Although both group and individual therapy can ease post-traumatic stress disorder (PTSD) symptoms in active-duty military service members, individual therapy relieved PTSD symptoms better and quicker, according to a study led by a Duke University School of Medicine researcher.
The randomized clinical trial is the largest to date to examine an evidence-based treatment for active-duty military service members, with 268 participants from the U.S. Army's Fort Hood in Killeen, Texas. Findings will be published Nov. 23 in JAMA Psychiatry.
The study analyzed the effectiveness of six weeks of Cognitive Processing Therapy (CPT), and found that nearly half the participants in one-on-one therapy improved so much they no longer carried a PTSD diagnosis. Almost 40 percent of the participants in group sessions also dropped their PTSD diagnoses after six weeks.
"For some of the participants, you can see a change just by looking at them -- as though they have been unburdened," said Patricia Resick, Ph.D., the study's lead author, who developed CPT in the 1980s for victims of rape and other interpersonal trauma and is now a professor of psychiatry and behavioral sciences at the Duke University School of Medicine.
"Some people think you have to go to therapy for years to address PTSD, but in this large-scale clinical trial with CPT, we saw a large percentage of patients show significant improvements and even recover from PTSD in a matter of weeks," Resick said.
CPT examines how an individual thinks about a traumatic event and how that affects their emotions, Resick said.
"We look at what people have been saying to themselves about the trauma, which in people with PTSD can be distorted," Resick said. "Many of them think there's something they could have done differently to prevent the trauma. We teach them how to examine their thoughts and feel their natural emotions instead of feelings, such as guilt or blame that may result from distorted thinking. We go back and look at the evidence. Once they think in a more balanced, factual way, their emotions and symptoms of PTSD subside."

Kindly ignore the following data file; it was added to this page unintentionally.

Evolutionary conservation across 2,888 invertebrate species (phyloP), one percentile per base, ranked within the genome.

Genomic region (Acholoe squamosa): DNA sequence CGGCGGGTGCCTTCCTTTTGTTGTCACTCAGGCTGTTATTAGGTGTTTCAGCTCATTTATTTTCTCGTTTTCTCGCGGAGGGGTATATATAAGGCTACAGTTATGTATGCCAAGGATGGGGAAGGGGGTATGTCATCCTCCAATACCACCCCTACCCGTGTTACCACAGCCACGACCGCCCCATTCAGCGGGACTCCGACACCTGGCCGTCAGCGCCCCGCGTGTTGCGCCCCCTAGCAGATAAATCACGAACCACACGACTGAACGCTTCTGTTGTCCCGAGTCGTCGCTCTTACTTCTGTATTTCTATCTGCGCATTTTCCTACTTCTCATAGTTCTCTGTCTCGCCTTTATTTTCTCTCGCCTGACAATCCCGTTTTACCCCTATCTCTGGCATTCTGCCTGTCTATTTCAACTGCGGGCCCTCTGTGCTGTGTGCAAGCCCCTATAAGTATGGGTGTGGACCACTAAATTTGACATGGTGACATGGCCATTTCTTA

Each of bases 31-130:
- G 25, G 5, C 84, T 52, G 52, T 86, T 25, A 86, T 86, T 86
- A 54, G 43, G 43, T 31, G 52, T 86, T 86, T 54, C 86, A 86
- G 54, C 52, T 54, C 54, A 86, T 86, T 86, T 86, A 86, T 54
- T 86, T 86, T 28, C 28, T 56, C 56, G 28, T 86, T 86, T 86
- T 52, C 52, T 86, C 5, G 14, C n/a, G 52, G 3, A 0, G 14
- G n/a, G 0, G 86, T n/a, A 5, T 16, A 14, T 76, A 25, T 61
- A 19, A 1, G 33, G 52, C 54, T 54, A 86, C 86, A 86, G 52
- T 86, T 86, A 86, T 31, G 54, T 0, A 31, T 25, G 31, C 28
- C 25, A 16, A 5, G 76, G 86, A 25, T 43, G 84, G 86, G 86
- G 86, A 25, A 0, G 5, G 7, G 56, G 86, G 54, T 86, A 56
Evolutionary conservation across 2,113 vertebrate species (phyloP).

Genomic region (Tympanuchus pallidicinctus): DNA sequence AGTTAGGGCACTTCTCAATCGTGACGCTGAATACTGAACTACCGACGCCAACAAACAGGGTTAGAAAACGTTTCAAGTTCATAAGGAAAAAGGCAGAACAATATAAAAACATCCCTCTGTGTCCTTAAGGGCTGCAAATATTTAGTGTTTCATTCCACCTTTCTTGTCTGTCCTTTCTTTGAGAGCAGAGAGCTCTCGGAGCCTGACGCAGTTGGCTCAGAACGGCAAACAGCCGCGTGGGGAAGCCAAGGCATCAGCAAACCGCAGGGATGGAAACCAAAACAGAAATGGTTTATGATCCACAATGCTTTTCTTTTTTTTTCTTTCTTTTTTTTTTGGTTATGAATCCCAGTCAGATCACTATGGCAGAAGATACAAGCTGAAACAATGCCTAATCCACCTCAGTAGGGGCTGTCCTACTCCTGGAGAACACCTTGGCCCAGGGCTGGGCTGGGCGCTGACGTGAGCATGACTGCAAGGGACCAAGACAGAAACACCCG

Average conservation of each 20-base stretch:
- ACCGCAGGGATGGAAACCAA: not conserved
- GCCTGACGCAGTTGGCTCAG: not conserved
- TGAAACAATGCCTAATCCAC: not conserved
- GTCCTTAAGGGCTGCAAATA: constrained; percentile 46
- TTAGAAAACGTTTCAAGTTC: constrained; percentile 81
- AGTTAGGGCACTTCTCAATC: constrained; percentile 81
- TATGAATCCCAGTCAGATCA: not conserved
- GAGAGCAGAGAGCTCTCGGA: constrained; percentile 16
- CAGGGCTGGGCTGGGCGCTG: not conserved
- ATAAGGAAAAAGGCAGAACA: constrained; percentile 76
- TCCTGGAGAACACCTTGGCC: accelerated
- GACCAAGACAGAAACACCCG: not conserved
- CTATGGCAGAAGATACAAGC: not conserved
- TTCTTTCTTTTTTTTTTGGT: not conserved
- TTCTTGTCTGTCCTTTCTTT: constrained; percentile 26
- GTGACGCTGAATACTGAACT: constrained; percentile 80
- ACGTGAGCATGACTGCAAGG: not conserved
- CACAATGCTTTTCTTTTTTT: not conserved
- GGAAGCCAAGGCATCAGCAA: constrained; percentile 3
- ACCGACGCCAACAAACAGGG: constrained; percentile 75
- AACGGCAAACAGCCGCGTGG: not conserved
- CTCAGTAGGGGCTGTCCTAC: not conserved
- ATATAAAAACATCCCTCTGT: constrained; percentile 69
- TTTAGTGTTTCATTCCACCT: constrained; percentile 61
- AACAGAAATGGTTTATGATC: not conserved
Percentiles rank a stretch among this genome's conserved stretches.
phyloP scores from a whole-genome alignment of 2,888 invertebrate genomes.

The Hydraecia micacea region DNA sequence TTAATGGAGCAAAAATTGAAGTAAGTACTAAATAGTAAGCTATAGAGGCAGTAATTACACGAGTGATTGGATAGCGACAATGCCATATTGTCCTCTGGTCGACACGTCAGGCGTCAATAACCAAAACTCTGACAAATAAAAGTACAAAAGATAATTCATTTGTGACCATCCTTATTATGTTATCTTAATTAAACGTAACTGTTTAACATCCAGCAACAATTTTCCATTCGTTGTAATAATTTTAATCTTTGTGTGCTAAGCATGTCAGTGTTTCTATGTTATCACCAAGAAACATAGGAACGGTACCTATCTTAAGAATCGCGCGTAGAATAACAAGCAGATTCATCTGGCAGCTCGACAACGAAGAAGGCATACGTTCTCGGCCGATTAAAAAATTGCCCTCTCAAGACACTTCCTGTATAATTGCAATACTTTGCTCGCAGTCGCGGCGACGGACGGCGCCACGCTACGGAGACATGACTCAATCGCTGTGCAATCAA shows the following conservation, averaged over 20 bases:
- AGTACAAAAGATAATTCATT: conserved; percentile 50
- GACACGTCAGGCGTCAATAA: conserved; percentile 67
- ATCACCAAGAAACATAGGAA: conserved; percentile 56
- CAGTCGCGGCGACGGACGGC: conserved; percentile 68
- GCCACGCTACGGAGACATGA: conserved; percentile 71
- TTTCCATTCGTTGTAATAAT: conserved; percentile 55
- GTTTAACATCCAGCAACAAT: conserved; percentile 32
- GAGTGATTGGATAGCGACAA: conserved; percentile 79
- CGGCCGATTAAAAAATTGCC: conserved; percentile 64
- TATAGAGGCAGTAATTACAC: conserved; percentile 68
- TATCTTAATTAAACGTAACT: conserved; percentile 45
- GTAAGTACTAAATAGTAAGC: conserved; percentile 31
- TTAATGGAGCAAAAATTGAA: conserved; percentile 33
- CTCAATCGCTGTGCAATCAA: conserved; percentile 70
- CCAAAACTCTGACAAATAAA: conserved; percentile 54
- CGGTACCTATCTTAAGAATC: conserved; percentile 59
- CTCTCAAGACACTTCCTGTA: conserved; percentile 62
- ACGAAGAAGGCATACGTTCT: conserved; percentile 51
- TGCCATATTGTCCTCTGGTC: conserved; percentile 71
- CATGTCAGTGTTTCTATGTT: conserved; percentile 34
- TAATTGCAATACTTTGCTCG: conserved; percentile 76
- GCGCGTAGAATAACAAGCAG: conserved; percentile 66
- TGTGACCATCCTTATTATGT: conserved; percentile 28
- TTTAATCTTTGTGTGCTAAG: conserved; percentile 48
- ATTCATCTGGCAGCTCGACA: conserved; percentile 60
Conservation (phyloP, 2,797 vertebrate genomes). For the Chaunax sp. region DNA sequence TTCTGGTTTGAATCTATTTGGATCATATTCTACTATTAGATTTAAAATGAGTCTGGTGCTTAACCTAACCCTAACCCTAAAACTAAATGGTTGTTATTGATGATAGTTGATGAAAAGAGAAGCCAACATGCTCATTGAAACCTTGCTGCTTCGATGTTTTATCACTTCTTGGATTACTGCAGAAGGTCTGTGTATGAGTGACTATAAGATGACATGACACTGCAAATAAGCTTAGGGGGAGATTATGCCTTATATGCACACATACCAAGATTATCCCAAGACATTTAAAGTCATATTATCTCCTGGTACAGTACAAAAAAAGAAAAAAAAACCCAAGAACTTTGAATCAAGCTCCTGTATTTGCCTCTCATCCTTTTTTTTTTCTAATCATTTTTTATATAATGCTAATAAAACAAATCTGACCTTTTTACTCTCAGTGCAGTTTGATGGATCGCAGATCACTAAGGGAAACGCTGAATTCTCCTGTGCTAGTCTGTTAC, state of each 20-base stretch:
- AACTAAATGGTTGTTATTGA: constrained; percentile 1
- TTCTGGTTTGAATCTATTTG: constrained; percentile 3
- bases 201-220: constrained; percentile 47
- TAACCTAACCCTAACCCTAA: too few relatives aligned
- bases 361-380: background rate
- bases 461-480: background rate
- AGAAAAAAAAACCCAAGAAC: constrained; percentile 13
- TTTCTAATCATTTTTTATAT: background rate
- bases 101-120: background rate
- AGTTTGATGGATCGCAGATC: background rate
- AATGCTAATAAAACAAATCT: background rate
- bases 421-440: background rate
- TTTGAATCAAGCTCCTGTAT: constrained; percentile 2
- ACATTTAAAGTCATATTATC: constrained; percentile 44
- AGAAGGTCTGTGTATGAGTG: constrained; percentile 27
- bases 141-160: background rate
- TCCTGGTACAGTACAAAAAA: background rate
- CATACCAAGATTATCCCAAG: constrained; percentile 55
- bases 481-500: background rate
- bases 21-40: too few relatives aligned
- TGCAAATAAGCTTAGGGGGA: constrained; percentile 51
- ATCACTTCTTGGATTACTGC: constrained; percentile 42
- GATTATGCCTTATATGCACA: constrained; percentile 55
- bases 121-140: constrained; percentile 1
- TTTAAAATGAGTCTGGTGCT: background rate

To measure effectiveness in active-duty military members, the trial was established through STRONG STAR Consortium, a multi-institutional initiative to develop and evaluate effective prevention, detection and treatment of combat-related PTSD. The consortium is funded by the U.S. Department of Defense.
"Cognitive-behavioral therapies such as CPT and Prolonged Exposure therapy are the leading treatments for PTSD, with the most scientific support for their effectiveness," said Alan Peterson, Ph.D., director of the STRONG STAR Consortium and professor of psychiatry at the University of Texas Health Science Center San Antonio.
"However, both were developed primarily for civilians, and until the STRONG STAR Consortium was developed, they had never been evaluated in clinical trials with an active-duty military population," said Peterson, who is also a retired lieutenant colonel of the U.S. Air Force. "This study shows that CPT is effective, but it still needs to be adapted and tailored in ways that increase its effectiveness with combat-related PTSD so that more patients can fully recover."
About half of the participants were assigned to group therapy, attending 90-minute sessions twice a week for six weeks. The other half met one-on-one with a therapist for 60-minute sessions twice a week for six weeks.
Independent evaluators used standard PTSD diagnostic tools to measure the severity of PTSD and associated conditions such as depression and suicidal thoughts. The participants were evaluated before and during treatment, with a follow-up six months after the treatment was over.
For all participants, PTSD-related symptoms such as nightmares, intrusive thoughts or being easily startled improved. Overall, about 50 percent of participants experienced such improvement that they no longer met the criteria for a PTSD diagnosis, although many still had some symptoms, particularly trouble sleeping, Resick said.
Those who attended individual therapy saw more significant improvements in the severity of their PTSD symptoms and the improvements were seen more quickly, Resick said.
The study also showed that whether subjects received group or individual therapy, they had equal reductions in depression and suicidal thinking. These results continued through a six-month follow-up.
The findings are based on the total 268 participants who enrolled and intended to complete the full six-week program. Overall results include about 9 percent of participants who did not begin treatment due to military deployment or other reasons, and participants who received fewer than 12 sessions (full details included in manuscript).
The findings, although encouraging, show that many participants still had lingering symptoms after six weeks of treatment, and about half retained their PTSD diagnosis. Further research will allow researchers to refine the therapy, considering any specific adjustments for active-duty service members such as varying the number of weeks patients would participate. Researchers with the STRONG STAR Consortium will also expand on the research by evaluating the roles of substance abuse and traumatic brain injury on patients' outcomes.
In addition to Resick and Peterson, study authors include Jennifer Schuster Wachen, Ph.D.; Katherine A. Dondanville, Psy.D.; Kristi E. Pruiksma, Ph.D.; Jeffrey S. Yarvis, Ph.D.; Jim Mintz, Ph.D.; and the STRONG STAR Consortium.
The research was supported by the U.S. Department of Defense through the U.S. Army Medical Research and Materiel Command, Congressionally Directed Medical Research Programs, and the Psychological Health and Traumatic Brain Injury Research Program (W81XWH-08-02-0116, W81XWH-08-02-109, W81XWH-08-02-0114).